Starion Entrepreneurship Case Analysis
M3786 NEW VENTURE PLANNING SAMPLE CASE ANALYSIS REPORT STARION ENTREPRENEURSHIP SAMPLE CASE ANALYSIS REPORT Starion Instruments, headquartered in Sunnyvale, CA is a private company with core IP assets based on the exclusive license of groundbreaking medical research in the field of laser tissue welding. Starion hopes to revolutionize the electrosurgical field with the introduction of products like its cautery forceps used for cutting and sealing (cauterizing) tissue. The overall annual market for these types of medical devices is in excess of $1 billion.
Furthermore, Starion’s promising IP and continued research goals will enable it to gain a significant foothold in the worldwide medical technology industry with sales reaching $150 billion annually.
The foundation of Starion’s IP lies in the hands of Dr. Michael Treat’s research. In the 1980s Dr. Treat and Dr. Larry Bass, a plastic surgeon resident at Columbia Presbyterian, started experimenting with lasers in surgery.
With a humble beginning the two surgeons worked from Columbia Presbyterian’s 17th floor lab on their innovative research.
Together, these two pioneers invented the field of laser tissue welding – using thermal energy to rejoin tissue severed in surgery. However, this technology remained uncommercialized for several years after its initial discovery. Shelly Monfort, a Stanford-trained engineer, began her entrepreneurial career in 1986. With a background in R&D on medical devices as well as start-up experience, commercializing those devices, Ms. Monfort and two engineers, Ken Mollenaur and George Hermann, were involved in the creation, funding, and exit of at least 6 surgical device companies from 1990-1996.
Ken Mollenaur maintains experience designing and building medical prototypes. George Hermann possesses extensive experience navigating the medical device approval process; working with the major regulatory bodies in the industries. By June 1988, Ms. Monfort had signed a license with Columbia; Starion Instruments could now begin building a staff and a product to bring to market. With their exclusive licensing deal in place, Dr.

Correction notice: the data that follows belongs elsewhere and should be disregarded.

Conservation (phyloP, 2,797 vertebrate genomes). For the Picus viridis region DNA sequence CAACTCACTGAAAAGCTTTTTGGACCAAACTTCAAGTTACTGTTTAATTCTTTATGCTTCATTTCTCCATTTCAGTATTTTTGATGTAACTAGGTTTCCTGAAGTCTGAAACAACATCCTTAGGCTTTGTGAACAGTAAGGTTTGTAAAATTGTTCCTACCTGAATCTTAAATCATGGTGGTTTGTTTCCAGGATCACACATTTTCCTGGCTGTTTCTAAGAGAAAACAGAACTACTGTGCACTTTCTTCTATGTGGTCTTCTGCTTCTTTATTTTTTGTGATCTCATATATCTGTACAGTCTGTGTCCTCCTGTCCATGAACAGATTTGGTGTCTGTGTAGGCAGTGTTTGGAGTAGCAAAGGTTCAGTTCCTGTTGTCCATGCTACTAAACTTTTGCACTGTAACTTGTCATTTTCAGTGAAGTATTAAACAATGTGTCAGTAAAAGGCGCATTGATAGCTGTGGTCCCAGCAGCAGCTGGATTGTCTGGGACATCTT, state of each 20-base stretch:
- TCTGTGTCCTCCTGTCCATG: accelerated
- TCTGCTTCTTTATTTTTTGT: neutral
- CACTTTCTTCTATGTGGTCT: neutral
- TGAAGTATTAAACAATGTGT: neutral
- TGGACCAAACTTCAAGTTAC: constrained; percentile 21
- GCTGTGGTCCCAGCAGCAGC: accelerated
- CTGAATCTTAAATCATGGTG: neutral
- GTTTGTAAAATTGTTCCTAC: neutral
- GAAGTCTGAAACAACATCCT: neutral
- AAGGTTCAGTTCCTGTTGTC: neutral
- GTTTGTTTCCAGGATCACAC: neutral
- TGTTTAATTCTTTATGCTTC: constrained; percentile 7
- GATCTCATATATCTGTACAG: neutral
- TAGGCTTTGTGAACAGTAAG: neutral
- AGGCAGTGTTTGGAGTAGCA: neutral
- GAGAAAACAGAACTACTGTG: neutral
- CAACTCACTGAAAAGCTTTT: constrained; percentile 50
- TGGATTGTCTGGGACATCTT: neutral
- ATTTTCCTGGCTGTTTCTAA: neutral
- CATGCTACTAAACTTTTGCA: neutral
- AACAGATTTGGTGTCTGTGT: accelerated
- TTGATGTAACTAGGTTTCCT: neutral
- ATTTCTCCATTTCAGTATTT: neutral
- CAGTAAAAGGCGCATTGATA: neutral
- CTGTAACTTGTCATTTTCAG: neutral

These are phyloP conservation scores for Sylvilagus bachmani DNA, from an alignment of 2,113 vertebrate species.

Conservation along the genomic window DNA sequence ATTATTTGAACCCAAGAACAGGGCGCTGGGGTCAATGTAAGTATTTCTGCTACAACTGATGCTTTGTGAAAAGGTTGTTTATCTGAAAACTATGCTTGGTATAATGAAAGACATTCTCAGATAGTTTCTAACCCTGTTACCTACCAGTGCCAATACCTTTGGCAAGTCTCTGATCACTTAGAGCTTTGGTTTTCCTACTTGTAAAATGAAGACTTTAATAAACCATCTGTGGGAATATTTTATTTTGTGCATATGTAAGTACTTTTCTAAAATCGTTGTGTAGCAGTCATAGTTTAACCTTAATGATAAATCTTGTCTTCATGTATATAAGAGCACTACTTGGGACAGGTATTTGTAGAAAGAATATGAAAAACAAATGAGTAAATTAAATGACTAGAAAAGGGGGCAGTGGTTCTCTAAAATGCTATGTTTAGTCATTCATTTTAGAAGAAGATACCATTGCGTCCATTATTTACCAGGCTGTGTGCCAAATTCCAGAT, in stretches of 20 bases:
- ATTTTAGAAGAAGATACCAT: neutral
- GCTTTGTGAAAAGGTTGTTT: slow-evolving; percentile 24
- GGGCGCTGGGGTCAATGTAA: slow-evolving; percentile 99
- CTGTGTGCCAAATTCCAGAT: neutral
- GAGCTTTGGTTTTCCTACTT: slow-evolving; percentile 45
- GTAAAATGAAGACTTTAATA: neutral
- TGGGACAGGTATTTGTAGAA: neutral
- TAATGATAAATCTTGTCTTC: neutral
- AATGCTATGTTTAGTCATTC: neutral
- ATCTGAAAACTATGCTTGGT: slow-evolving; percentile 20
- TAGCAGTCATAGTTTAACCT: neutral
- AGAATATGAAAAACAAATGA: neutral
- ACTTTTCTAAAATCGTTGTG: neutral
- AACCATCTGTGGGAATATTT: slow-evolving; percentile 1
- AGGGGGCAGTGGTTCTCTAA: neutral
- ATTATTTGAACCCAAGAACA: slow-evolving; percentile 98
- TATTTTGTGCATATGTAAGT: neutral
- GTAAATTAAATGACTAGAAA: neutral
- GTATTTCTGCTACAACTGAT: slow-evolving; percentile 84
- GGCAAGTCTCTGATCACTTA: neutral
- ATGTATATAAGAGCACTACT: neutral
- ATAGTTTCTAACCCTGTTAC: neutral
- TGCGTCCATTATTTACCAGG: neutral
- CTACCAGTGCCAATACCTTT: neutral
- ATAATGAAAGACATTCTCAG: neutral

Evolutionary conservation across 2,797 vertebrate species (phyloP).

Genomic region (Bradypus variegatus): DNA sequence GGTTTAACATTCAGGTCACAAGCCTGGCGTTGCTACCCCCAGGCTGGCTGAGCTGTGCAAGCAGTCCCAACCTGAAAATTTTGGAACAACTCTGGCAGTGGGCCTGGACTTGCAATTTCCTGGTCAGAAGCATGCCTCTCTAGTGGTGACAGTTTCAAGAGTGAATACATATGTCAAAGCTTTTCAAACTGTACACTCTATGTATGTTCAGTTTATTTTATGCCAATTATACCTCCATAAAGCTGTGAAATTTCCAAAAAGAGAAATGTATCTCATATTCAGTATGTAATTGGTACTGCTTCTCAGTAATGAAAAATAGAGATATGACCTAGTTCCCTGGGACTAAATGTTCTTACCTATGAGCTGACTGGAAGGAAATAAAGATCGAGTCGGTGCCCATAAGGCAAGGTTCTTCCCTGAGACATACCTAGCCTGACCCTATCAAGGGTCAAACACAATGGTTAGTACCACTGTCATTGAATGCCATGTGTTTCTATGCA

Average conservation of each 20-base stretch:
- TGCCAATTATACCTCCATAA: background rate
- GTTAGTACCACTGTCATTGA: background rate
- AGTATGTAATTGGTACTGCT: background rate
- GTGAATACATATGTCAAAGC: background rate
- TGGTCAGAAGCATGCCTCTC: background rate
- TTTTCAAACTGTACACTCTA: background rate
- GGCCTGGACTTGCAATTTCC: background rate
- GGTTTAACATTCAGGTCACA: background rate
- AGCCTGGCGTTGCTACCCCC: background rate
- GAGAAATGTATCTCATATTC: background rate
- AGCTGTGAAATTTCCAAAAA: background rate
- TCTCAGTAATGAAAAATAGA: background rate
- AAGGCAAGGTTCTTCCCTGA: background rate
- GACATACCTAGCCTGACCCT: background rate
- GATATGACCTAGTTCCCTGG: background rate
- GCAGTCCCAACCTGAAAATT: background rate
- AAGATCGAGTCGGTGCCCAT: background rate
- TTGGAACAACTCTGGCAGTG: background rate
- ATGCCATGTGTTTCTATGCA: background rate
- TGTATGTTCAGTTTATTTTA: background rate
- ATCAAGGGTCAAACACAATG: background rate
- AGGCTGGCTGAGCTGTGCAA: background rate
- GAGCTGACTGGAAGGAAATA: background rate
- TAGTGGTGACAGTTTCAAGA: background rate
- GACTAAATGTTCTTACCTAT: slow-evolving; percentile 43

Treat left Columbia for Starion’s California headquarters and began developing the product.
In October 1999 Starion instruments, represented by Dr. Treat, made its debut at the American College of Surgeons Conference, the single most important industry event for people who would buy and use the product. At the time, the company’s goal was to raise $750,000 in capital. Ms. Monfort assembled $2 million from private investors along with a pair of venture capital firms.
At the time Starion’s valuation was $7 million. This was a crucial point for the company. Success or failure is often based on an initial market foray.
The direction chosen by management in this situation had an irrevocable effect on the company’s overall performance. A capital infusion of only $750,000 severely limited the company’s marketing and development capabilities and was a gross underestimation of the company’s capital needs; a clear representation of Ms. Monfort’s inexperience.
Furthermore, the company’s additional capital requirements were highlighted by the investors’ willingness to infuse a $2,000,000 round when only solicited for $750,000. To Ms. Monfort’s credit it was her colleague and mentor, Dr.
Thomas Fogarty, a legend in the surgical world, who insisted on the additional capital. The company planned to go to market with a package consisting of single use disposable forceps and a disposable battery pack. The forceps would carry a price tag of $410 and the battery pack would list for $39.